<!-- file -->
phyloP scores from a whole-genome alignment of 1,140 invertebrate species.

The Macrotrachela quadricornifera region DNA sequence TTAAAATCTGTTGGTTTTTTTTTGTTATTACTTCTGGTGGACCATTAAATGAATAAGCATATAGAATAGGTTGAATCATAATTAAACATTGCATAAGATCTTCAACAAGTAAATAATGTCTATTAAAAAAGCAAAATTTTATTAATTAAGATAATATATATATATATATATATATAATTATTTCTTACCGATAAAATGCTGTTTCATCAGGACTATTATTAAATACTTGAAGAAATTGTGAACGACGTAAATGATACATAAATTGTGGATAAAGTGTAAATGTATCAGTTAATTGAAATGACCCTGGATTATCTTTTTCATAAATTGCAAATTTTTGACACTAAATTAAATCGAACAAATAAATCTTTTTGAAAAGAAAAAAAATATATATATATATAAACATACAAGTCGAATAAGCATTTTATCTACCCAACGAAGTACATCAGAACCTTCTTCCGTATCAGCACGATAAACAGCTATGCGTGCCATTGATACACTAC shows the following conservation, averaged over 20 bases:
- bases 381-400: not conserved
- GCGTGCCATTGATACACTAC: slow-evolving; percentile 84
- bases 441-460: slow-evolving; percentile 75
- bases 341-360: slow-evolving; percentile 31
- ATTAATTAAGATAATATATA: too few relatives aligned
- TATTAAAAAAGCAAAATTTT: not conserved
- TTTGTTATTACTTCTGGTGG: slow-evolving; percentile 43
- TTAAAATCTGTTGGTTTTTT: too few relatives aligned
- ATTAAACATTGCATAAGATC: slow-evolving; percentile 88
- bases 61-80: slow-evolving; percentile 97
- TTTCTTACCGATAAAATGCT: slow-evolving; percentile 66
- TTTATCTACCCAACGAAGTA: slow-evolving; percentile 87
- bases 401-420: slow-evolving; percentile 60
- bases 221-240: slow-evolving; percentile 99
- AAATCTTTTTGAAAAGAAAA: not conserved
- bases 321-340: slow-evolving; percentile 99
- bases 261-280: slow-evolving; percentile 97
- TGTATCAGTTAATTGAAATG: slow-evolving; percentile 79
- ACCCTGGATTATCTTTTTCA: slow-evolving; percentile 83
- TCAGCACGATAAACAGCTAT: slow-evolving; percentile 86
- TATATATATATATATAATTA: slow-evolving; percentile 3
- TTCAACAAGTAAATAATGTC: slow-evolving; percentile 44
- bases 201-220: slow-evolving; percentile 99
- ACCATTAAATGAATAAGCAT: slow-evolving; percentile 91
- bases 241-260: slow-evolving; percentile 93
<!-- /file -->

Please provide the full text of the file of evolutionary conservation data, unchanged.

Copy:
phyloP scores from a whole-genome alignment of 1,140 invertebrate species.

The Macrotrachela quadricornifera region DNA sequence TTAAAATCTGTTGGTTTTTTTTTGTTATTACTTCTGGTGGACCATTAAATGAATAAGCATATAGAATAGGTTGAATCATAATTAAACATTGCATAAGATCTTCAACAAGTAAATAATGTCTATTAAAAAAGCAAAATTTTATTAATTAAGATAATATATATATATATATATATATAATTATTTCTTACCGATAAAATGCTGTTTCATCAGGACTATTATTAAATACTTGAAGAAATTGTGAACGACGTAAATGATACATAAATTGTGGATAAAGTGTAAATGTATCAGTTAATTGAAATGACCCTGGATTATCTTTTTCATAAATTGCAAATTTTTGACACTAAATTAAATCGAACAAATAAATCTTTTTGAAAAGAAAAAAAATATATATATATATAAACATACAAGTCGAATAAGCATTTTATCTACCCAACGAAGTACATCAGAACCTTCTTCCGTATCAGCACGATAAACAGCTATGCGTGCCATTGATACACTAC shows the following conservation, averaged over 20 bases:
- bases 381-400: not conserved
- GCGTGCCATTGATACACTAC: slow-evolving; percentile 84
- bases 441-460: slow-evolving; percentile 75
- bases 341-360: slow-evolving; percentile 31
- ATTAATTAAGATAATATATA: too few relatives aligned
- TATTAAAAAAGCAAAATTTT: not conserved
- TTTGTTATTACTTCTGGTGG: slow-evolving; percentile 43
- TTAAAATCTGTTGGTTTTTT: too few relatives aligned
- ATTAAACATTGCATAAGATC: slow-evolving; percentile 88
- bases 61-80: slow-evolving; percentile 97
- TTTCTTACCGATAAAATGCT: slow-evolving; percentile 66
- TTTATCTACCCAACGAAGTA: slow-evolving; percentile 87
- bases 401-420: slow-evolving; percentile 60
- bases 221-240: slow-evolving; percentile 99
- AAATCTTTTTGAAAAGAAAA: not conserved
- bases 321-340: slow-evolving; percentile 99
- bases 261-280: slow-evolving; percentile 97
- TGTATCAGTTAATTGAAATG: slow-evolving; percentile 79
- ACCCTGGATTATCTTTTTCA: slow-evolving; percentile 83
- TCAGCACGATAAACAGCTAT: slow-evolving; percentile 86
- TATATATATATATATAATTA: slow-evolving; percentile 3
- TTCAACAAGTAAATAATGTC: slow-evolving; percentile 44
- bases 201-220: slow-evolving; percentile 99
- ACCATTAAATGAATAAGCAT: slow-evolving; percentile 91
- bases 241-260: slow-evolving; percentile 93